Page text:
Homework Help: Factor Completely (PreCalculus)

1. Jan 5, 2010

GreenPrint

1. The problem statement, all variables and given/known data

Factor completely

2(3x - 5)3(2x + 1)^3 + (3x - 5)^2 (3)(2x + 1)^2 (2)

2. Relevant equations

3. The attempt at a solution

I'm not really sure how to do this problem

I started out by rewriting this as it seemed to be written all weird like
6(2x + 1)^3(3x -5) + 6(3x - 5)^2(2x + 1)^2

I am unsure were do go from here...

2. Jan 5, 2010

GreenPrint

this was the answer in the back book. I do not see how to get this though

5(x + 3)(x - 2)^2 (x + 1)

3. Jan 5, 2010

GreenPrint

wait sorry

(x^3 - 2x^2 + 4x + 3)/( x^2 (x + 1)(x- 1) )

4. Jan 5, 2010

GreenPrint

this is actually the correct answer sorry
5(x + 3)(x - 2)^2 (x + 1)
i was looking at the wrong problem

5. Jan 5, 2010

GreenPrint

wow i'm really losing it
6(3x - 5)(2x + 1)^2 (5x - 4)

6. Jan 5, 2010

HallsofIvy

Look at the two separate parts- that are separated by the "+":
2(3x-5)(3)(2x+1)^3 and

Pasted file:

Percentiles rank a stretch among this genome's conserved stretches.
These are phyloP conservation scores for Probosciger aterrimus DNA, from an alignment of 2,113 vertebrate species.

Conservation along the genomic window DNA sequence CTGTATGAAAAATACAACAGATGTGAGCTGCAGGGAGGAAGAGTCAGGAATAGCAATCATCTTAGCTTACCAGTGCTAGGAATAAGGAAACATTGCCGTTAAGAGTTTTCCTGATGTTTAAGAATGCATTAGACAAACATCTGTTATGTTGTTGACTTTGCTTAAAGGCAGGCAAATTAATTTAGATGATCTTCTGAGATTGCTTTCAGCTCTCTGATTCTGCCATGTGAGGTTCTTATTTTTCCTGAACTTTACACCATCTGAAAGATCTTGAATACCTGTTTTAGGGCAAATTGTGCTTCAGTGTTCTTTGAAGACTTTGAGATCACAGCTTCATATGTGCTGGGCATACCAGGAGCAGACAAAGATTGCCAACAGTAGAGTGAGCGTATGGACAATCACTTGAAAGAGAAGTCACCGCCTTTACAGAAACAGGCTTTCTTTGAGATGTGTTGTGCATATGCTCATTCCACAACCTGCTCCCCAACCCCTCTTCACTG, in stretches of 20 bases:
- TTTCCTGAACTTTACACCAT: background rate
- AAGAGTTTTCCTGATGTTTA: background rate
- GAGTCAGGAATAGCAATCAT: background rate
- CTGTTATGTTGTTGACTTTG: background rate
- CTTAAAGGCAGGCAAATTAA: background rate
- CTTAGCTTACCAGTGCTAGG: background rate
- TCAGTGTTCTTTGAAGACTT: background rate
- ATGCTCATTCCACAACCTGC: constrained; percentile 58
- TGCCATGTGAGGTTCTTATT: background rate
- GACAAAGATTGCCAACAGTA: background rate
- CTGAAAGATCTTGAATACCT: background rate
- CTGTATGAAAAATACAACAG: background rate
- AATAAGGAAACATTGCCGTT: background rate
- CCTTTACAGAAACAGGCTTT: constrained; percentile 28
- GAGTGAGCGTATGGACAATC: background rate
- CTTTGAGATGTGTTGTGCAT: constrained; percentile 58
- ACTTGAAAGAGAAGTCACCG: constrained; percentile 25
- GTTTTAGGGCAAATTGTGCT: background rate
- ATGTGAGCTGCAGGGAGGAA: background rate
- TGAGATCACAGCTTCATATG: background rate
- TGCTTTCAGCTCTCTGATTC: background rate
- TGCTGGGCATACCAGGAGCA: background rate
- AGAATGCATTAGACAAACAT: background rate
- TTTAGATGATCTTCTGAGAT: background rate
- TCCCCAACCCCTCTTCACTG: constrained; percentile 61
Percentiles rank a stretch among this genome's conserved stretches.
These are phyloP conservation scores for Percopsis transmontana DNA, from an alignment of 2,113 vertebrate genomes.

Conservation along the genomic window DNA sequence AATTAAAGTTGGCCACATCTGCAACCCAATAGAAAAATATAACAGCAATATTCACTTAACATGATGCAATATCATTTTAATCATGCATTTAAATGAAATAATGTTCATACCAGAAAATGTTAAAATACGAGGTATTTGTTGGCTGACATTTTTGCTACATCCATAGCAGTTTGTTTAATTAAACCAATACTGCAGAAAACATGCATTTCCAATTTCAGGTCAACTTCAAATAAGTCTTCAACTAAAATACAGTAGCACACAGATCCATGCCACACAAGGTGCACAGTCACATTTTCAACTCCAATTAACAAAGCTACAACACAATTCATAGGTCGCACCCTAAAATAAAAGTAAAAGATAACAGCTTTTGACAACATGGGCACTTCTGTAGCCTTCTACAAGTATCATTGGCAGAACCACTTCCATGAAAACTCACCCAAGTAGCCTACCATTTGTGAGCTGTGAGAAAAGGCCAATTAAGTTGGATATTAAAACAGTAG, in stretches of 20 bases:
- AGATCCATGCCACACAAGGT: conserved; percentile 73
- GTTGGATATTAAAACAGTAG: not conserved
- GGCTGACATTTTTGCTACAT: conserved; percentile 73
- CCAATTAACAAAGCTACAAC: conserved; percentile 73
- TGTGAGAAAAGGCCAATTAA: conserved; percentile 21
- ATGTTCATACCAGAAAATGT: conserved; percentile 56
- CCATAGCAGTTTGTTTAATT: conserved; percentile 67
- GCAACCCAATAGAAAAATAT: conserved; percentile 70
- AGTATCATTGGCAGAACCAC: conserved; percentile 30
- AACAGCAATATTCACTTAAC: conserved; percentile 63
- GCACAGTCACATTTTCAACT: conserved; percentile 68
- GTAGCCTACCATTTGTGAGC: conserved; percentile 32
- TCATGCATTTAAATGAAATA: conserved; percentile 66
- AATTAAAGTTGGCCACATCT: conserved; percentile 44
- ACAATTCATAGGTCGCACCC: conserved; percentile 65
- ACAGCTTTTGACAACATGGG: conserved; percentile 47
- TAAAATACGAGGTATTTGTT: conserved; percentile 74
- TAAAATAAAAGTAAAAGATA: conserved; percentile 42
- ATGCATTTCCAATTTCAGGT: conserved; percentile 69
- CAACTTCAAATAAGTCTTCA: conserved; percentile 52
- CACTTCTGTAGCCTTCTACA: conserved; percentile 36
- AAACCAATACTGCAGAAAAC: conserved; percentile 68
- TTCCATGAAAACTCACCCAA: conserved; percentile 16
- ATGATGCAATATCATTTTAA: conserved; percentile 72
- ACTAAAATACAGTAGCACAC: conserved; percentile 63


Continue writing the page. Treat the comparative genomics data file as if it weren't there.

(3x-5)^2(3)(2x+1)^2

You see that each has a (3x-5) factor (one squared), a factor of (3), and a factor of (2x+1) (one squared and the other cubed. We can take those out, using the "distributive law" ab+ ac= a(b+ c).

That is, we can factor out (3x-5) and (3) and two copies of 2x+1 since there are at least 2 in each. That gives (3x-5)(3)(2x+1)^2(2(2x+1)+ (3x+5)= 3(3x-5)(2x+1)^2(4x+ 2+ 3x+5)= 3(3x- 5)(2x+1)^2(7x+ 7). And since there is now a "7" in both parts ofthe last factor, we can take that out to get 21(3x-5)(2x+1)^2(x+ 1)

2. Relevant equations

3. The attempt at a solution

I'm not really sure how to do this problem

I started out by rewriting this as it seemed to be written all weird like
6(2x + 1)^3(3x -5) + 6(3x - 5)^2(2x + 1)^2

I am unsure were do go from here...[/QUOTE]

7. Jan 6, 2010

ehild

Collect the common factors in both terms: they are 6, (2x+1)^2, (3x-5).

6(2x + 1)^3(3x -5) + 6(3x - 5)^2(2x + 1)^2=
=6(3x-5) (2x+1)^2 (2x+1+3x-5)=
6(3x-5) (2x+1)^2 (5x-4).

ehild